It seems obvious right? Of course our diet should be delicious. That fact, in this widely complicated world, it should be a given. Food and yumminess are inextricably bound. Every time we sit down to a plate of food we are presented with the opportunity to be delighted. And yet, like most things simple, food and our relationship with it, isn’t anymore. It’s complicated, messy and manufactured. Not to mention, so rarely delicious without the added and often familiar cost of doubt or guilt.
Am I eating the right thing?
Will this meal make me thinner, leaner, better?
Has this dessert undermined all of my progress?
Am I just not strong enough to resist delicious things?
Self worth has replaced deliciousness in our diet. Our ability to restrict and withhold, to be bigger than our desire, directly correlates to worthiness. And when we don’t hold out, when we finally and inevitably indulge, we feel unworthy. Pleasure becomes not a means to fulfillment and satiety, but a reinforcer of weakness and unworthiness. If it’s delicious, we’re not trying hard enough.
What happens when we remove pleasure from our diet?
Food is one of our most basic, most primal relationships. Before anything else in this world we posses the ability to feed ourselves. That is something all of us know deep down in our roots. Food is survival. Food is life. But it is more than that. Food is nourishment. Food is vibrancy. Food is connection. Food is our way of telling our body that we love it and we have its back, that we can take care of it.
Food, more than any other relationship besides the one we have with our own head, is our most prolific relationship. And as such, it has the ability to shape all others. Who is showing up to that plate of food is most likely who is showing up at work, in love, at the gym, in front of the mirror, and in the bedroom.
Who is that person?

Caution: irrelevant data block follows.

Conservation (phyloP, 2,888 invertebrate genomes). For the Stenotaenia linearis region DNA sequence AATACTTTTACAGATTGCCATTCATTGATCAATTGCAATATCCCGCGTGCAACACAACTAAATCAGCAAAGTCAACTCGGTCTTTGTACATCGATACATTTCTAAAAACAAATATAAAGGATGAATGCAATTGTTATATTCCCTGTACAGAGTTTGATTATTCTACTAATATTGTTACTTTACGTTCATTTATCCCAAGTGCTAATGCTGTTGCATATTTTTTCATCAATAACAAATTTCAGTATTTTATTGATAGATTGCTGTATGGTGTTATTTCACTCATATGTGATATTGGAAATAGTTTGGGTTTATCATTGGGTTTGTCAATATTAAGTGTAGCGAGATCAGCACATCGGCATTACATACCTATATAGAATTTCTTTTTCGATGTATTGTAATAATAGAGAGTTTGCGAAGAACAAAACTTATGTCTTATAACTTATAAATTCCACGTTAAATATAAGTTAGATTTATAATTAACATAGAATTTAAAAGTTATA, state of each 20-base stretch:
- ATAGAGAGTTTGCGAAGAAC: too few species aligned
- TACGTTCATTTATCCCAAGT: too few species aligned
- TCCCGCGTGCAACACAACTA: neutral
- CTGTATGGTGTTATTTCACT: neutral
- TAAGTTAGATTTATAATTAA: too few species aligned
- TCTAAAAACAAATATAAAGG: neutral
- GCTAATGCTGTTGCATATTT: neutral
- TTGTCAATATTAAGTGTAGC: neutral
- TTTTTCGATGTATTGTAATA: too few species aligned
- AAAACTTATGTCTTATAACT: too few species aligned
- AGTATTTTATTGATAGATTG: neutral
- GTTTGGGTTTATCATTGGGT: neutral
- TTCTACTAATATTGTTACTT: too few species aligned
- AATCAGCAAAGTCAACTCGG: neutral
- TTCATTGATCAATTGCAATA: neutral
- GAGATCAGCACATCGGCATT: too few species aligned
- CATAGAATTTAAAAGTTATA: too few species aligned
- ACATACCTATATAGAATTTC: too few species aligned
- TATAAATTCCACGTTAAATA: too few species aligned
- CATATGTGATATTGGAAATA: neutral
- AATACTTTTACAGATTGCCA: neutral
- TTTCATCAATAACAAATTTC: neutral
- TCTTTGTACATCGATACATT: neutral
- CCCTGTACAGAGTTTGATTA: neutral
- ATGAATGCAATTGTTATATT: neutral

Can she sit down to a plate of food and be present or is she a million miles away? Can she not simply be fed, but be nourished by the food in front of her? Can she trust the choices that she makes and are they ones that make her feel whole, luscious and alive?
It can feel as if we allow our diet to be delicious we won’t be able to stop. We will be one fat-filled bite away from a dessert black out that will inevitably not end well. There are a whole medley of narratives that lead us to this reasoning, but one the most persuasive is that if we’re not on a diet we’re doing something wrong. We’re not trying hard enough. And so we live diet to binge to diet. From restriction to indulgence to restriction. No wonder we don’t trust ourselves. We’ve been taught not to. We’ve been taught to fear things that are delicious.
There’s No Need to Fear What’s Delicious
Food is immensely important. What is on your plate is huge. But what is more important is who shows up to that plate everyday. Does she know what she’s hungry for? This is the piece we so often miss in the dieting equation. Hunger is a gorgeously multifaceted drive. We don’t only hunger for food, but for connection. We hunger for love. We hunger for movement and for purpose and for play.
When we aren’t present in our hunger, when we seek to fill that space as quickly as possible, of course we turn to food. And not just that, we turn to food that will instantaneously satisfy. Food that is manufactured to be delicious. Food that no matter how delicious it is will not fill that empty space, because it is not what we’re actually hungry for, and so we keep eating. The ramifications of that indulgence, of the shame of that failing lead us to withhold, to distrust anything that is too delicious. And unfortunately (or very fortunately) food is not the only thing that is delicious in this world. So is love, so is sex, so is movement, so is life.
How do we break that cycle?
We break it slowly over time. Changing the way that you eat is like changing the way that you walk. It is intuitive and habitual and unconscious. Thus, we must first make eating conscious. And in the beginning it will be awkward and gangly and we will tip back into what is natural when life becomes too much and too complicated. That is simply part of the process of shifting not an indication that you aren’t strong enough to make a change. But slowly, deliberately it will shift. With enough patience, with enough grace we can change the way that we eat. It can become an act of nourishment instead of fuel, of pleasure instead of restraint.
When we release food from being the only thing that feeds us, what qualifies as delicious changes. We are more wary the food that is crazy yummy but empty – the kind that gives us a brief high before dropping us a hot second later – and more attune to the kind that is whole and real and glorious. When we expand our view of nourishment beyond food, so too do we expand our view of deliciousness.
In order for our diet to be delicious, life must be delicious. And vice versus. They are bound in this cycle of restriction or expansion. But the beauty in that is that we get to choose. We can change our life by changing our food. And we can change our food by changing ourselves.
We can make it all delicious.